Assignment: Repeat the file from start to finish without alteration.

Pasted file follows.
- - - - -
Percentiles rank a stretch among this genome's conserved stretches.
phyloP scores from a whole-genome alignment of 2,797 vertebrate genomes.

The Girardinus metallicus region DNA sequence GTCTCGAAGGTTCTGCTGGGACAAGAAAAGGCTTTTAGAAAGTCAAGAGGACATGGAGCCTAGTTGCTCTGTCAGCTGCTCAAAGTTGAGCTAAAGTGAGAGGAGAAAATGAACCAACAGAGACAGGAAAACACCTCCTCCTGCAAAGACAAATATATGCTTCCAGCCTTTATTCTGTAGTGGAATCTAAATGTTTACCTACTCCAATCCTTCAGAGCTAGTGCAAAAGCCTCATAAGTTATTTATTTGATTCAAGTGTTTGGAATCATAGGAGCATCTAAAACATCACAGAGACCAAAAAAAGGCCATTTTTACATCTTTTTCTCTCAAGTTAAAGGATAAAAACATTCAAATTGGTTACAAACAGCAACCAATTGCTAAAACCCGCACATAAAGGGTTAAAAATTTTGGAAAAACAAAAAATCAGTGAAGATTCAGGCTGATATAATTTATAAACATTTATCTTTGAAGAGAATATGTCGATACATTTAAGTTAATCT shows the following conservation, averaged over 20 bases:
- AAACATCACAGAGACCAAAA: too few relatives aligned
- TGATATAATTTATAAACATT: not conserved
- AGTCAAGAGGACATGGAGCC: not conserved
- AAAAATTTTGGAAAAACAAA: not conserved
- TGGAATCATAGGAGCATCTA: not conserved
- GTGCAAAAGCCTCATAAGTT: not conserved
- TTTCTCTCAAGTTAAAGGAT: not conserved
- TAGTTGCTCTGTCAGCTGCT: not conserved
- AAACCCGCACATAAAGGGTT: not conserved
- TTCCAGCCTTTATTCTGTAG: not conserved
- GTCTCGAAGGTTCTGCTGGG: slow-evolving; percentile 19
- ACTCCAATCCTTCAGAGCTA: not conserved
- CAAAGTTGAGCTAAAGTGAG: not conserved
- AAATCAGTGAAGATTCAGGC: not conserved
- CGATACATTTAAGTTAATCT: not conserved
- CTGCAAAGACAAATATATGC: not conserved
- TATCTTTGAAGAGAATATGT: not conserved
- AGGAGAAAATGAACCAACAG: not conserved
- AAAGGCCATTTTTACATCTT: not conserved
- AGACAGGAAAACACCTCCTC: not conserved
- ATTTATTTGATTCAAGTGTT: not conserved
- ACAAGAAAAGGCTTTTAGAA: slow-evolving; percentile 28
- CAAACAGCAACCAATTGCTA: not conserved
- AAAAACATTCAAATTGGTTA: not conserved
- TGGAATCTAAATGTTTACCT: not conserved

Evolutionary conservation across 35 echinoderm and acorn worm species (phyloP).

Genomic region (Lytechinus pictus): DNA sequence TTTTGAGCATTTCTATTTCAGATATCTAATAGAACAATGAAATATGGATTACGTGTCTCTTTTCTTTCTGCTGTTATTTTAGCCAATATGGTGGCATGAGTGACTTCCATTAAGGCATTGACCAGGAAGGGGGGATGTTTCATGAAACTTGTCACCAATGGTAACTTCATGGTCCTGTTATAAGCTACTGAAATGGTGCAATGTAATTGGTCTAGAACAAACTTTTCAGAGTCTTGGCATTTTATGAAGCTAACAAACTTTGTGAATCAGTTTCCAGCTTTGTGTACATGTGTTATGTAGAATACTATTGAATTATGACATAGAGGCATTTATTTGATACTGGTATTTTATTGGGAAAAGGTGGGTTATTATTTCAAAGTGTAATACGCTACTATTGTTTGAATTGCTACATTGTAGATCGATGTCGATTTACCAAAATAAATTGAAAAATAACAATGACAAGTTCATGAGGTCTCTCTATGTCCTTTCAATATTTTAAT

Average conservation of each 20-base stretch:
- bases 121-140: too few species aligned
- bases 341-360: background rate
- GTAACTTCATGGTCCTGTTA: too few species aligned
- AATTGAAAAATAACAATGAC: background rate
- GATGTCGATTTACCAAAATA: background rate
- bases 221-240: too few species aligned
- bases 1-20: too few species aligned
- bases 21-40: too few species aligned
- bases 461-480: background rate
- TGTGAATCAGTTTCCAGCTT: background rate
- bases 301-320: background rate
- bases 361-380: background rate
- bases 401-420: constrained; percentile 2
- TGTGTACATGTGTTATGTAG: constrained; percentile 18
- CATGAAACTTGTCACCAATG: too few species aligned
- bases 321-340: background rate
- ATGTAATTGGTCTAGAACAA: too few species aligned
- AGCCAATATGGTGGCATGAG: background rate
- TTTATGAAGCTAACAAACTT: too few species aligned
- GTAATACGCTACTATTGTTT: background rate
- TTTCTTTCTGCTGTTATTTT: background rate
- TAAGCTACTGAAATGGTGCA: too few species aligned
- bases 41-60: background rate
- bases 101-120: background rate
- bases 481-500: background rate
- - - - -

Percentiles rank a stretch among this genome's conserved stretches.
phyloP scores from a whole-genome alignment of 2,797 vertebrate genomes.

The Girardinus metallicus region DNA sequence GTCTCGAAGGTTCTGCTGGGACAAGAAAAGGCTTTTAGAAAGTCAAGAGGACATGGAGCCTAGTTGCTCTGTCAGCTGCTCAAAGTTGAGCTAAAGTGAGAGGAGAAAATGAACCAACAGAGACAGGAAAACACCTCCTCCTGCAAAGACAAATATATGCTTCCAGCCTTTATTCTGTAGTGGAATCTAAATGTTTACCTACTCCAATCCTTCAGAGCTAGTGCAAAAGCCTCATAAGTTATTTATTTGATTCAAGTGTTTGGAATCATAGGAGCATCTAAAACATCACAGAGACCAAAAAAAGGCCATTTTTACATCTTTTTCTCTCAAGTTAAAGGATAAAAACATTCAAATTGGTTACAAACAGCAACCAATTGCTAAAACCCGCACATAAAGGGTTAAAAATTTTGGAAAAACAAAAAATCAGTGAAGATTCAGGCTGATATAATTTATAAACATTTATCTTTGAAGAGAATATGTCGATACATTTAAGTTAATCT shows the following conservation, averaged over 20 bases:
- AAACATCACAGAGACCAAAA: too few relatives aligned
- TGATATAATTTATAAACATT: not conserved
- AGTCAAGAGGACATGGAGCC: not conserved
- AAAAATTTTGGAAAAACAAA: not conserved
- TGGAATCATAGGAGCATCTA: not conserved
- GTGCAAAAGCCTCATAAGTT: not conserved
- TTTCTCTCAAGTTAAAGGAT: not conserved
- TAGTTGCTCTGTCAGCTGCT: not conserved
- AAACCCGCACATAAAGGGTT: not conserved
- TTCCAGCCTTTATTCTGTAG: not conserved
- GTCTCGAAGGTTCTGCTGGG: slow-evolving; percentile 19
- ACTCCAATCCTTCAGAGCTA: not conserved
- CAAAGTTGAGCTAAAGTGAG: not conserved
- AAATCAGTGAAGATTCAGGC: not conserved
- CGATACATTTAAGTTAATCT: not conserved
- CTGCAAAGACAAATATATGC: not conserved
- TATCTTTGAAGAGAATATGT: not conserved
- AGGAGAAAATGAACCAACAG: not conserved
- AAAGGCCATTTTTACATCTT: not conserved
- AGACAGGAAAACACCTCCTC: not conserved
- ATTTATTTGATTCAAGTGTT: not conserved
- ACAAGAAAAGGCTTTTAGAA: slow-evolving; percentile 28
- CAAACAGCAACCAATTGCTA: not conserved
- AAAAACATTCAAATTGGTTA: not conserved
- TGGAATCTAAATGTTTACCT: not conserved

Evolutionary conservation across 35 echinoderm and acorn worm species (phyloP).

Genomic region (Lytechinus pictus): DNA sequence TTTTGAGCATTTCTATTTCAGATATCTAATAGAACAATGAAATATGGATTACGTGTCTCTTTTCTTTCTGCTGTTATTTTAGCCAATATGGTGGCATGAGTGACTTCCATTAAGGCATTGACCAGGAAGGGGGGATGTTTCATGAAACTTGTCACCAATGGTAACTTCATGGTCCTGTTATAAGCTACTGAAATGGTGCAATGTAATTGGTCTAGAACAAACTTTTCAGAGTCTTGGCATTTTATGAAGCTAACAAACTTTGTGAATCAGTTTCCAGCTTTGTGTACATGTGTTATGTAGAATACTATTGAATTATGACATAGAGGCATTTATTTGATACTGGTATTTTATTGGGAAAAGGTGGGTTATTATTTCAAAGTGTAATACGCTACTATTGTTTGAATTGCTACATTGTAGATCGATGTCGATTTACCAAAATAAATTGAAAAATAACAATGACAAGTTCATGAGGTCTCTCTATGTCCTTTCAATATTTTAAT

Average conservation of each 20-base stretch:
- bases 121-140: too few species aligned
- bases 341-360: background rate
- GTAACTTCATGGTCCTGTTA: too few species aligned
- AATTGAAAAATAACAATGAC: background rate
- GATGTCGATTTACCAAAATA: background rate
- bases 221-240: too few species aligned
- bases 1-20: too few species aligned
- bases 21-40: too few species aligned
- bases 461-480: background rate
- TGTGAATCAGTTTCCAGCTT: background rate
- bases 301-320: background rate
- bases 361-380: background rate
- bases 401-420: constrained; percentile 2
- TGTGTACATGTGTTATGTAG: constrained; percentile 18
- CATGAAACTTGTCACCAATG: too few species aligned
- bases 321-340: background rate
- ATGTAATTGGTCTAGAACAA: too few species aligned
- AGCCAATATGGTGGCATGAG: background rate
- TTTATGAAGCTAACAAACTT: too few species aligned
- GTAATACGCTACTATTGTTT: background rate
- TTTCTTTCTGCTGTTATTTT: background rate
- TAAGCTACTGAAATGGTGCA: too few species aligned
- bases 41-60: background rate
- bases 101-120: background rate
- bases 481-500: background rate